Acute liver injury (ALI) is characterized by sudden onset of severe dysfunctional hepatocytes and has been correlated with viral hepatitis, drug toxicity, exposure to toxins, and unknown reasons (Zhan et al., 2014). Tomar et al. (2015) reported that JWH133 attenuated GalN/LPS-induced elevation of mortality rate; release of alanine transaminase and inflammatory cytokines (TNF-a, MCP-1, and IL-6), histological alterations, hepatic apoptotic damage, and liver infiltration of mononuclear cells in ALI mice. These effects were accompanied by a significant increase in the production of anti-inflammatory cytokine IL-10 in M1 macrophages, and upregulation of M2 markers (Arg-1 and Chi3L3) in M2 macrophages suggested that JWH133 suppressed M1 stimulation while potentiating the M2 phenotype. Similarly, JWH133 treatment of ALI mice inhibited ALF-mediated expression of M1 markers (TNF-α and IL-12) while upregulating M2 markers (Arg1, IL-10) in liver mononuclear cells. JWH133 downregulated miR-145 expression, which in turn led to a significant upregulation of interleukin-1 receptor-associated kinase 3 (IRAK3), a negative regulator of TLR4 signaling. Cumulatively, CB2 activation could mitigate GalN/LPS-induced ALF by mediating the M1 to M2 transition in macrophages and modulating miR-145 expression to hamper TLR4 signaling following LPS-triggered inflammation.

Killilea et al. (2020) showed that pretreatment with low-dose JWH133 did not attenuate LPS/GalN-induced ALI in Sprague–Dawley or WKY rats at 6 h. These results indicated a lack of CB receptor-mediated protection in ALI SD or WKY rats, and protective effects could be noted with higher doses of JWH133 over different time intervals (e.g., 24 h) after prolonged administration. Further studies are needed to determine whether CB2R activation stimulates or mitigates severe liver injury in stress-sensitive rats.

Alcoholic Liver Disease

Alcoholic liver disease (ALD), a principal cause of morbidity and mortality globally, involves a broad spectrum of diseases, ranging from the relatively benign fatty liver to more severe liver injury (Gao and Bataller, 2011).

Louvet et al. (2011) demonstrated that treatment of alcohol-fed mice with JWH133 mitigated hepatic M1 gene expression (TNF-α and the chemokines CCL3, CCL4, and IL-6) without influencing M2 macrophages, indicating that endogenous or exogenous stimulation of CB2R suppressed alcohol-mediated M1 polarization of Kupffer cells. Further, CB2R activation by JWH133 led to significant modulation of alcohol-induced fatty liver, as demonstrated by the attenuation of liver steatosis in mice and its acceleration in CB2−/− mice. Additionally, JWH133 inhibited M1 polarization and mediated the shift to M2 macrophages in isolated Kupffer cells and cultured macrophages, thereby protecting against lipid accumulation in hepatocytes via paracrine effects. In cultured macrophages and alcohol-fed mice, JWH133 also upregulated the expression of heme oxygenase-1, whereas the HO-1 inhibitor zinc protoporphyrin blocked the preventive effect of JWH133 on LPS-induced NF-κB stimulation and M1 polarization, indicating that CB2R activation affords anti-inflammatory effects by upregulating HO-1 in macrophages.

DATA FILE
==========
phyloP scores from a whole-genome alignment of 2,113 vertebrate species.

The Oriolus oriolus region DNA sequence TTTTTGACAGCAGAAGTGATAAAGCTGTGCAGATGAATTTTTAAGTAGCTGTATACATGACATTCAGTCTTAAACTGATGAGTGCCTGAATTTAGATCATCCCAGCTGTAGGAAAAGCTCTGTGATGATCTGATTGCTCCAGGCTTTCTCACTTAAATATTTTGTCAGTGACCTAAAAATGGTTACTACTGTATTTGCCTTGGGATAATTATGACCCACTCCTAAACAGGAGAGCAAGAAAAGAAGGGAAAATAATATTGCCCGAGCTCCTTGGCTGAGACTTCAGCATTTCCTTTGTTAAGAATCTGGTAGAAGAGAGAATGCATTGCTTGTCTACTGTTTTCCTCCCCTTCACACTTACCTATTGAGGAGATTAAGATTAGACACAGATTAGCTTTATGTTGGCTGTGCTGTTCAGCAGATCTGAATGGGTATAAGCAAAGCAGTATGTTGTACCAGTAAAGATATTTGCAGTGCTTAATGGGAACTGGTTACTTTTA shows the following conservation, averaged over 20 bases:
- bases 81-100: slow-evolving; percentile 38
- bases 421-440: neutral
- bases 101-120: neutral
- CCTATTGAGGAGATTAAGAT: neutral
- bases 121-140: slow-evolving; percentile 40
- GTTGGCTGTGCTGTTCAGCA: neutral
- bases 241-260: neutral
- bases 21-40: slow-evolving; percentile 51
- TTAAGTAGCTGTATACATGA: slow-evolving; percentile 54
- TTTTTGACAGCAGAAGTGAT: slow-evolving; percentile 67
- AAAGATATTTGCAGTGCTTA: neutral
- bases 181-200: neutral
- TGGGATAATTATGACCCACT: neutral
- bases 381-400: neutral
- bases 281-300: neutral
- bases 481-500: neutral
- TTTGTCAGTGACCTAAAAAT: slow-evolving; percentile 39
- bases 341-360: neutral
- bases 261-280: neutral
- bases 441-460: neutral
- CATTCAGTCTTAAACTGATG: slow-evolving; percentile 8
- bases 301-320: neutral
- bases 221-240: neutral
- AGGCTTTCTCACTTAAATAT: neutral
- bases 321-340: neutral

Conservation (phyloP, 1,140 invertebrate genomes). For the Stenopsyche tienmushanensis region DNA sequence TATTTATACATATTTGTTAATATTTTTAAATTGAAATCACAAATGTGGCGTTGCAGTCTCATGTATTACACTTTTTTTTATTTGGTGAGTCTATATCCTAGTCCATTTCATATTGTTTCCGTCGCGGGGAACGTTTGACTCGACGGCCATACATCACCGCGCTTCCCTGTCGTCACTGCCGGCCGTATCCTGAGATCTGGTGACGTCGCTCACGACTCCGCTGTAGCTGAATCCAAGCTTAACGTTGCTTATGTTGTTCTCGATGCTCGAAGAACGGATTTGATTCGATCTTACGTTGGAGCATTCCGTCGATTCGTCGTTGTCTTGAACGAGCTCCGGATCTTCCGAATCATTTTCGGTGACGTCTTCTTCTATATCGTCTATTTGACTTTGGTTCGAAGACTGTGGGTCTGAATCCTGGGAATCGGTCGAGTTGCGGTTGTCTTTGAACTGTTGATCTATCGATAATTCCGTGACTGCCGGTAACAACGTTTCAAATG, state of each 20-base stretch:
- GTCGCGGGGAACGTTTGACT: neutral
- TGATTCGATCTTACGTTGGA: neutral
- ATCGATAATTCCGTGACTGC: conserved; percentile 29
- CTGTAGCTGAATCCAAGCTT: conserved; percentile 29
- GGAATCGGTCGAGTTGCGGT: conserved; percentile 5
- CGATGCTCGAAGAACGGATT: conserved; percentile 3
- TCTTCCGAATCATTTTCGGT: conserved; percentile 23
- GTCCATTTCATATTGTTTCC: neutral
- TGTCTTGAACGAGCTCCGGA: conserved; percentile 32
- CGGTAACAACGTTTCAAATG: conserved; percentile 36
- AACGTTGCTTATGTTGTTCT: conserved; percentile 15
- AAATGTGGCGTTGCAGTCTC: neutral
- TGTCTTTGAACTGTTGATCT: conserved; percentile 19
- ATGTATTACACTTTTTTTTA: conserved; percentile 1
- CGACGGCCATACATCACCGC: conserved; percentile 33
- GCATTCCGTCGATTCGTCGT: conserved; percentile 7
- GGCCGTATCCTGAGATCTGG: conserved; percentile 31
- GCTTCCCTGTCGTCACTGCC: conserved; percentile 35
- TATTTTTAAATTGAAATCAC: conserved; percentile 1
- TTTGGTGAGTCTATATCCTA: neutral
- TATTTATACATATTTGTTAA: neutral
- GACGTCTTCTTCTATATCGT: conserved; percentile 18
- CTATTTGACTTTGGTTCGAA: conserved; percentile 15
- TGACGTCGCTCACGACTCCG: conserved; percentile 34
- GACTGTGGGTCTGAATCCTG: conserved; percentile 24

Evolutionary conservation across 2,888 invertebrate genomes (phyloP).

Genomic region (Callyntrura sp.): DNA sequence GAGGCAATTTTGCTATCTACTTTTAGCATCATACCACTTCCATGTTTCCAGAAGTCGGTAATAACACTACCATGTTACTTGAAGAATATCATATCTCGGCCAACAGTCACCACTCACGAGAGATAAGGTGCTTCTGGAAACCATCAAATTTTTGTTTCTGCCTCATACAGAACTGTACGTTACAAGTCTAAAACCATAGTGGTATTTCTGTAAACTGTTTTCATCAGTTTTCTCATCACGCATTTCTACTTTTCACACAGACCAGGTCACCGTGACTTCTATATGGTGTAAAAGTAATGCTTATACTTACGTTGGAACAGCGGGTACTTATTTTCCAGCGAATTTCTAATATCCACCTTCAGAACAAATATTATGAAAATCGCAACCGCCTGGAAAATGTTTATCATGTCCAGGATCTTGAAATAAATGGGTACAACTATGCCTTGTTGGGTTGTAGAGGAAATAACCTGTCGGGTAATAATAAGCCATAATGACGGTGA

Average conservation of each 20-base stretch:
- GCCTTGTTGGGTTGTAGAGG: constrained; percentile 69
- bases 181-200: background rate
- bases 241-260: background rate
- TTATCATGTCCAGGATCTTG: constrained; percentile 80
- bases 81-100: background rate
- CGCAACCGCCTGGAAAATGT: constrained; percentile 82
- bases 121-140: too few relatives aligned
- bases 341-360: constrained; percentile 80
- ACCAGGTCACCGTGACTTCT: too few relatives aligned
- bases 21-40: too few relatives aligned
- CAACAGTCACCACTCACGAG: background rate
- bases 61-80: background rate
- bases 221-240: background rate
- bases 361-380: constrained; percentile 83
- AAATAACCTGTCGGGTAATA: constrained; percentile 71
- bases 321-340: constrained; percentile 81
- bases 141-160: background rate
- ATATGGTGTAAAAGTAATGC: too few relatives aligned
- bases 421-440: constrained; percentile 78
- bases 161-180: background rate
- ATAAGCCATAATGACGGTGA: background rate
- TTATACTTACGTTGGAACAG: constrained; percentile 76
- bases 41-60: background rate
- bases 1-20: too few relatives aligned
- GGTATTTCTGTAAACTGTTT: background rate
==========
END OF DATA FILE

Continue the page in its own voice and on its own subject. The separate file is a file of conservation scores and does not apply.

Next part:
Furthermore, Denaës et al. (2016) showed that CB2R stimulation by JWH133 augmented autophagy, as evidenced by increased accumulation of LC3-II and reduced SQSTM1/p62 levels via HO-1 pathway in cultured RAW264.7 macrophages. Moreover, JWH133 mitigated the release of LPS-induced proinflammatory genes (CCL4, IL-1, CCL3, and IL-6, iNOS) in cultured macrophages but not in ATG5-deficient cells. Confirming these results in vivo, they found that JWH133 protected wild-type mice from alcohol-induced hepatic inflammation and steatosis; however, this was not noted in ATG5Mye−/− mice, demonstrating that autophagic process in macrophages mediate the anti-inflammatory and antisteatogenic activities of CB2Rs.

Liver Cirrhosis

Muñoz-Luque et al. (2008) reported that JWH133 ameliorated arterial pressure, reduced the infiltration of inflammatory CD68 cells, and reduced activated stellate cells while enhancing apoptotic cell death in myofibroblastic and monocytic cells and reducing fibrosis in cirrhotic rats with ascites induced by CCl4. The authors also observed reduced α-SMA and collagen I and enhanced MMP-2 expression in cirrhotic rat liver. Therefore, selective stimulation of hepatic CB2R caused a significant decrease in hepatic collagen levels in cirrhotic rats, indicating that selective CB2 agonists might be a therapeutic agent for liver fibrosis.

Huang et al. (2012) found that JWH133 reduced mesenteric vascular density, mesenteric angiogenesis, and portosystemic shunting in cirrhotic rats induced by bile duct ligation. Because mesenteric blood flow is the major contributor of portal blood inflow, its suppression by JWH133 mitigates liver fibrosis. Yang et al. (2014) reported that prolonged JWH133 treatment alleviated portal hypertension, systemic/intestinal oxidative damage, associated inflammation, infection, intestinal mucosal damage, and hyperpermeability in cirrhotic ascitic rats. The authors observed a significant reduction in bacterial overgrowth and adhesion; decrease in spontaneous bacterial peritonitis; upregulation of intestinal tight junction genes, namely, occludin, claudin, and ZO-1; and downregulation of TNF-α-receptor/NF-kBp65 protein expression in peritoneal macrophages. Additionally, acute and chronic JWH133 treatment protected against the TNFα-mediated inhibition of phagocytosis of peritoneal macrophages in cirrhotic rats, an effect that was abrogated by cotreatment with AM630, suggesting that chronic CB2R stimulation by JWH133 markedly improved the phagocytosis of peritoneal macrophages in cirrhotic rats by suppressing TNF-α signaling, proinflammatory cytokine secretion, and oxidative stress. Therefore, CB2R ligands might be beneficial for treating bacterial translocation in cirrhosis.